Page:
"Today the concept of truth is viewed with suspicion, because truth is identified with violence. Over history there have, unfortunately, been episodes when people sought to defend the truth with violence. But they are two contrasting realities. Truth cannot be imposed with means other than itself! Truth can only come with its own light. Yet, we need truth. ... Without truth we are blind in the world, we have no path to follow. The great gift of Christ was that He enabled us to see the face of God".Pope Benedict xvi, February 24th, 2012

The Church is ecumenical, catholic, God-human, ageless, and it is therefore a blasphemy—an unpardonable blasphemy against Christ and against the Holy Ghost—to turn the Church into a national institution, to narrow her down to petty, transient, time-bound aspirations and ways of doing things. Her purpose is beyond nationality, ecumenical, all-embracing: to unite all men in Christ, all without exception to nation or race or social strata. - St Justin Popovitch

Thursday 23 August 2012


The Monastery of Saint Bartholomew (Armenian: Սուրբ Բարթողոմէօս Վանք) was built in the fourth century at the site of the martyrdom of the Apostle Bartholomew. The burial site of the Apostle Bartholomew was inside of the Cathedral, which was an important pilgrimage place for Armenians before the genocide. It is located in what was then the Vaspurakan Province of Greater Armenia, now near the town of Başkale (Albayrak) in the Van Province of southeastern Turkey.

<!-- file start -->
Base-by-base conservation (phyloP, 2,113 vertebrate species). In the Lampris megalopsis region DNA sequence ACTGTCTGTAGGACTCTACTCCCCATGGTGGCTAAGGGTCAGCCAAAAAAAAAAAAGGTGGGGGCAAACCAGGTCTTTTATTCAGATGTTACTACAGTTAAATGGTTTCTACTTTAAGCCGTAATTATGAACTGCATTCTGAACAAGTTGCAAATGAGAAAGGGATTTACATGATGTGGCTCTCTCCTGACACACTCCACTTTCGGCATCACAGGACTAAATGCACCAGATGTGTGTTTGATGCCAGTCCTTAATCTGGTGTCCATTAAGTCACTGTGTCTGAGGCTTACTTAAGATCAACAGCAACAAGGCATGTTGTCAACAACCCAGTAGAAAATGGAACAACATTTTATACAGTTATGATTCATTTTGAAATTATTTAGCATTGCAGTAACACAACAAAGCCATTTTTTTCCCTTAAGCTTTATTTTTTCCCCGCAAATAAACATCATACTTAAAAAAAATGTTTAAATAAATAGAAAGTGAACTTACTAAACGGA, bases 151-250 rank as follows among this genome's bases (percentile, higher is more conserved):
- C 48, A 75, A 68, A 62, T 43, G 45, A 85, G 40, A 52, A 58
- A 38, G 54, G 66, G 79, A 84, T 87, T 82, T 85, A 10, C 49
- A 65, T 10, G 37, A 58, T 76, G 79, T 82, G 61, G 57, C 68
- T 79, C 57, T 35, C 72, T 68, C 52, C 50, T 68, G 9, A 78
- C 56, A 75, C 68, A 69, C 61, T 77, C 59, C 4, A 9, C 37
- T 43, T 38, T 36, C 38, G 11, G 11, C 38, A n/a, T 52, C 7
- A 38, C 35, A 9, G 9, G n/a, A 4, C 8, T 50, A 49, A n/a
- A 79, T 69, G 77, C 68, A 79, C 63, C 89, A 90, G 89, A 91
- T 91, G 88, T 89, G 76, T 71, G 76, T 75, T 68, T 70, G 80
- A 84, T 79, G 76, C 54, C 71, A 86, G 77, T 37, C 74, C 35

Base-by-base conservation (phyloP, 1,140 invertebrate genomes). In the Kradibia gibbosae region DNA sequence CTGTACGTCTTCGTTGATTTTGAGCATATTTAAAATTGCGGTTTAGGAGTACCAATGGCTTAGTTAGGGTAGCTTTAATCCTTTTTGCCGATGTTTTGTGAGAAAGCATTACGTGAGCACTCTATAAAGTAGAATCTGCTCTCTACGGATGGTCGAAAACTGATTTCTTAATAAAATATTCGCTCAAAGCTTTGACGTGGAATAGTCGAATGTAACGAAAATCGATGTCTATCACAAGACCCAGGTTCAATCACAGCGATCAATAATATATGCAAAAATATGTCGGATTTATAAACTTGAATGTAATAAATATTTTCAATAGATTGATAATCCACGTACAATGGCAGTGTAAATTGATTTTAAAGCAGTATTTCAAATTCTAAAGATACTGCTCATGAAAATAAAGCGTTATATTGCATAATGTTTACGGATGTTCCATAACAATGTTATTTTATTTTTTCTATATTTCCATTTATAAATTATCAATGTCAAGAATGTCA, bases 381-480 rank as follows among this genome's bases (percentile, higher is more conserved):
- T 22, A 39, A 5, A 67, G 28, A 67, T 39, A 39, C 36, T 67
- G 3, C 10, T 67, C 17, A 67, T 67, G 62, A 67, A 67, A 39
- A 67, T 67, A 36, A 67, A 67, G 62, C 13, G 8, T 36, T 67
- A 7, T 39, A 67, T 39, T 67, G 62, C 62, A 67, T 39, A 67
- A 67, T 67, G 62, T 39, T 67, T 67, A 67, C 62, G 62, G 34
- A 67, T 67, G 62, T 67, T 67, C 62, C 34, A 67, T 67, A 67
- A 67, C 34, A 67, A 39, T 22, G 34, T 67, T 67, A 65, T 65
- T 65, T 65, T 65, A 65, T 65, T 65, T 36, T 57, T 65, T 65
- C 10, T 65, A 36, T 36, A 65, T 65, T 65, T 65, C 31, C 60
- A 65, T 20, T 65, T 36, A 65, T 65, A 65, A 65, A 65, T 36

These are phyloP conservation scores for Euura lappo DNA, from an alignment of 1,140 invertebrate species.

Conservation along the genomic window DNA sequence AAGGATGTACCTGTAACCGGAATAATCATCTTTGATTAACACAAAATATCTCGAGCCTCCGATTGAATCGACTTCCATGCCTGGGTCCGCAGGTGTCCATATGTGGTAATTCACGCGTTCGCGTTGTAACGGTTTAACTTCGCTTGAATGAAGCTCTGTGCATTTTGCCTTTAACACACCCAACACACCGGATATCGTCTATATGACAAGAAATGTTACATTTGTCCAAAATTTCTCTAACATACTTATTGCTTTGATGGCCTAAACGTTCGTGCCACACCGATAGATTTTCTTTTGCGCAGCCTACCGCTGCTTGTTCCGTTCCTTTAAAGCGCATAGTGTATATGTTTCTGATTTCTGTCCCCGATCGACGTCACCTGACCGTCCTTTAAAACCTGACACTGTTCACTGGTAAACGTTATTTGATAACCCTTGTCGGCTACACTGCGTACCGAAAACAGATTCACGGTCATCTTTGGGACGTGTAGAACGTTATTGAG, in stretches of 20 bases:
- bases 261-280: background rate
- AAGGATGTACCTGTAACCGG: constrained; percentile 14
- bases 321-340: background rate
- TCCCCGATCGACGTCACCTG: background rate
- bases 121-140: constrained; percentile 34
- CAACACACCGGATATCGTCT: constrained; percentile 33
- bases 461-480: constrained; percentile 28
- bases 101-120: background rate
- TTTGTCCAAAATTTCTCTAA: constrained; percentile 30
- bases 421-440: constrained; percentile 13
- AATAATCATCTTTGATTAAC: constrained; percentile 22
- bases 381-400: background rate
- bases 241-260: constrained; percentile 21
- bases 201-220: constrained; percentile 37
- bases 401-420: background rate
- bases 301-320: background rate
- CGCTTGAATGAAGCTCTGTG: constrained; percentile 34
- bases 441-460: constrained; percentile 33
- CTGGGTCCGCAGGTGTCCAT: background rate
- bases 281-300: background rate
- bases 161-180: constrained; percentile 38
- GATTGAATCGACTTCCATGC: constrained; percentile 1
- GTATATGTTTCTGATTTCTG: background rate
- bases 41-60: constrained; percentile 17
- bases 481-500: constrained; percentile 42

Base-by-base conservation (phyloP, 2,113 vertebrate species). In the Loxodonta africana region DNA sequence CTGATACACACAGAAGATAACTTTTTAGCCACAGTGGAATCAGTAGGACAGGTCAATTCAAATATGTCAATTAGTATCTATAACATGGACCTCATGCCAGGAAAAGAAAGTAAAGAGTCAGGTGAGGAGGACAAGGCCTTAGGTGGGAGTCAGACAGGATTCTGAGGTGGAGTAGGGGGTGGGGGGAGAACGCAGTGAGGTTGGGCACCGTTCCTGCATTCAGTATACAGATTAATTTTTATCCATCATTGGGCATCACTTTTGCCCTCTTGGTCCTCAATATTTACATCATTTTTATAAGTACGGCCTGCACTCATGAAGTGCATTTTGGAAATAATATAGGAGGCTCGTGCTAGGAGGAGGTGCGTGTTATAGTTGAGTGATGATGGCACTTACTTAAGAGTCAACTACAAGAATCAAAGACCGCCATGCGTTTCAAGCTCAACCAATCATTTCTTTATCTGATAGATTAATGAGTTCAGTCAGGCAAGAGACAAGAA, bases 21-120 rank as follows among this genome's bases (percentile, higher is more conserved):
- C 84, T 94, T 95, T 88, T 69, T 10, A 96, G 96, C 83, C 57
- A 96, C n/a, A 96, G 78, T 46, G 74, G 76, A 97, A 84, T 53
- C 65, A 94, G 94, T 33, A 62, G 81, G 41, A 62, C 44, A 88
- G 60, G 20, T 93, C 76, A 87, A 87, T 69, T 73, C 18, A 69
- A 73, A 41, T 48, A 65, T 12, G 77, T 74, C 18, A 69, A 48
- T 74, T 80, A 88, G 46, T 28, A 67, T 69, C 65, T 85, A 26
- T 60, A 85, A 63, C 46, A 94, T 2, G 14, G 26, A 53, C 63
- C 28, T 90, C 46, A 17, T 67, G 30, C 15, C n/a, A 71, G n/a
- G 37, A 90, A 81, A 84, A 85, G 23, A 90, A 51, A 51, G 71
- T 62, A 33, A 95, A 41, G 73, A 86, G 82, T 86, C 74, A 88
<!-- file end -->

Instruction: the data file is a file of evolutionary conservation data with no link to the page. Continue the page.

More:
The monastery was built on the traditional site of the martyrdom of the Apostle Bartholomew[1] who is reputed to have brought Christianity to Armenia in the first century. Along with Saint Thaddeus, Saint Bartholomew is considered the patron saint of the Armenian Church.

At an unknown date after the Armenian Genocide in the early 20th century, the monastery came under the control of the Turkish military and its entire site now lies within an army base. The dome of its church was still intact in the early 1960's, but the whole structure is now heavily ruined.

The monastery St. Bartholomew partly was destroyed by the Turkish army using explosives in the 1960s under the Turkish state-sponsored policy of cultural genocide of Armenian monuments. The main Cathedral currently is in ruins and it is turned into a military installation near the Turkish town Albayrak. It is also strictly prohibited to take photos of the monastery and come close to the standing ruins of the Armenian temple because of the regime of high security around the site.

Turkish armed forces still practices using the ruins or preserved constructions of the Armenian churches and temples as a military installations and stores.

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